One word in explanation. The right hon. Gentleman is mistaken if he thinks I am not aware that the Bill is applicable to all landed property. I merely argued that the higher and middle classes are better guarded than small proprietors.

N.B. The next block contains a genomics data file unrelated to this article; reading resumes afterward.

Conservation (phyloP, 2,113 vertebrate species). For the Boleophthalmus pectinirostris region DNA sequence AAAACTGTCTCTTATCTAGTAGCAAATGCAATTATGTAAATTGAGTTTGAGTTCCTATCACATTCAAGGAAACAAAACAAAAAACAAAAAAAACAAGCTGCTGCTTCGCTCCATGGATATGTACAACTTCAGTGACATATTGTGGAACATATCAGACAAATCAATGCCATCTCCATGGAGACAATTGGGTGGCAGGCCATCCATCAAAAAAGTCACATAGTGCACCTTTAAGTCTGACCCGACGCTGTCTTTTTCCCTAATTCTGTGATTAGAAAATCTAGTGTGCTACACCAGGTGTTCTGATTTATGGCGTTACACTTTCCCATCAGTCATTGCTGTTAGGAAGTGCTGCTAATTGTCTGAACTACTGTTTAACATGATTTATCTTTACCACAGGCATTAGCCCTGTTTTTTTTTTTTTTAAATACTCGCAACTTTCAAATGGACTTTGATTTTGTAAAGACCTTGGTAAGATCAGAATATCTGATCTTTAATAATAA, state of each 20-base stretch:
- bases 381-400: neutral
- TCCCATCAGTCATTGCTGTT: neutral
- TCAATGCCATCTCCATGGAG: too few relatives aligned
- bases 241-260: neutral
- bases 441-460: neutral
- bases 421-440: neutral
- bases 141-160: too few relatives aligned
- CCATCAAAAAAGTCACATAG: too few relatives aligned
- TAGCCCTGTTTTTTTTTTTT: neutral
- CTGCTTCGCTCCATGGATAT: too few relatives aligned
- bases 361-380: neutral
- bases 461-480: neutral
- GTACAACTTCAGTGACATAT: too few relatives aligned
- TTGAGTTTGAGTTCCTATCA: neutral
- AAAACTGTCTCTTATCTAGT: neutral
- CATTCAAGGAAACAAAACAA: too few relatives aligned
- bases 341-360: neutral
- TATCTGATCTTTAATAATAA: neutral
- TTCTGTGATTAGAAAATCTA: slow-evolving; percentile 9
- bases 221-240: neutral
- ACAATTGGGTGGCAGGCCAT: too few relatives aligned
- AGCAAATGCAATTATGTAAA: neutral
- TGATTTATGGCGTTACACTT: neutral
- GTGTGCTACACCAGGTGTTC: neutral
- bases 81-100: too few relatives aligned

said, he thought the law of intestacy deserved the serious consideration of every able and philosophical statesman, and he should give his vote for the second reading of this Bill. What the House had to consider was, whether they would assimilate the statute law of this country to the real political feelings and desires of the large class of small proprietors in the country. The privilege of making a will was held most dear in this country and the free disposition of property was one of the great causes of our prosperity. A great orator had argued in that House that the descent of real property to the eldest son was part of the constitution; and he (Mr. Milnes) had often corrected the mistakes of foreigners as to their notions of primogeniture in this country. He had always taken a pleasure in informing them that although the devolution of real property to the eldest son had greatly obtained in this country, yet in point of fact its disposition was as unfettered as the disposition of personal property. He believed, however, the operation of the law as to the descent of property in cases of intestacy was unjust, and contrary to the wishes of the middle and lower classes. He could mention honourable instances of Members of that House who, in cases of intestacy, had distributed the property to which, as eldest sons, they became entitled, they believing that the consequences of intestacy were not intended. He would not go into the question as to the compulsory distribution of landed estates. This Bill had nothing to do with the political effects of the division of real property; but there was a view of the case to which he might allude, inasmuch as France had been referred to, and that was, that, in the opinion of many, the subdivision of real estate in France had in reality proved its safeguard amidst the numerous convulsions to which it had been subjected. In fact the operation of the French law had gone far to create a Conservative public opinion there, and he might also point, as an instance where distribution of property was advantageous, to the garden of Belgium. The right principle was that in case of intestacy the land should go, as it might be judged it would have gone if there had been a will, moreover having due regard to the interests of the body politic. He could see no social advantage of humouring the vanity of a man who wished to enrich one son at the expense of all the rest, in order to perpetuate his name. That was a motive which he thought the Legislature ought not to encourage. The property in case of intestacy ought to be distributed fairly, as was the case with, the rest of the human race—leaving a man the power still to will as he pleased—even the whole—of his property to his eldest son, if he so thought fit. He thought the argument of the right hon. Gentleman opposite with respect to the cottage property was a fallacious one, and that the Bill would not affect its inheritance to the extent to which some hon. Members seemed to apprehend. Believing that this Bill was sound in principle, and that its effect would be to give the greatest freedom in the disposition of real property, he should, as on former occasions, give his vote against the remnant of a bad system.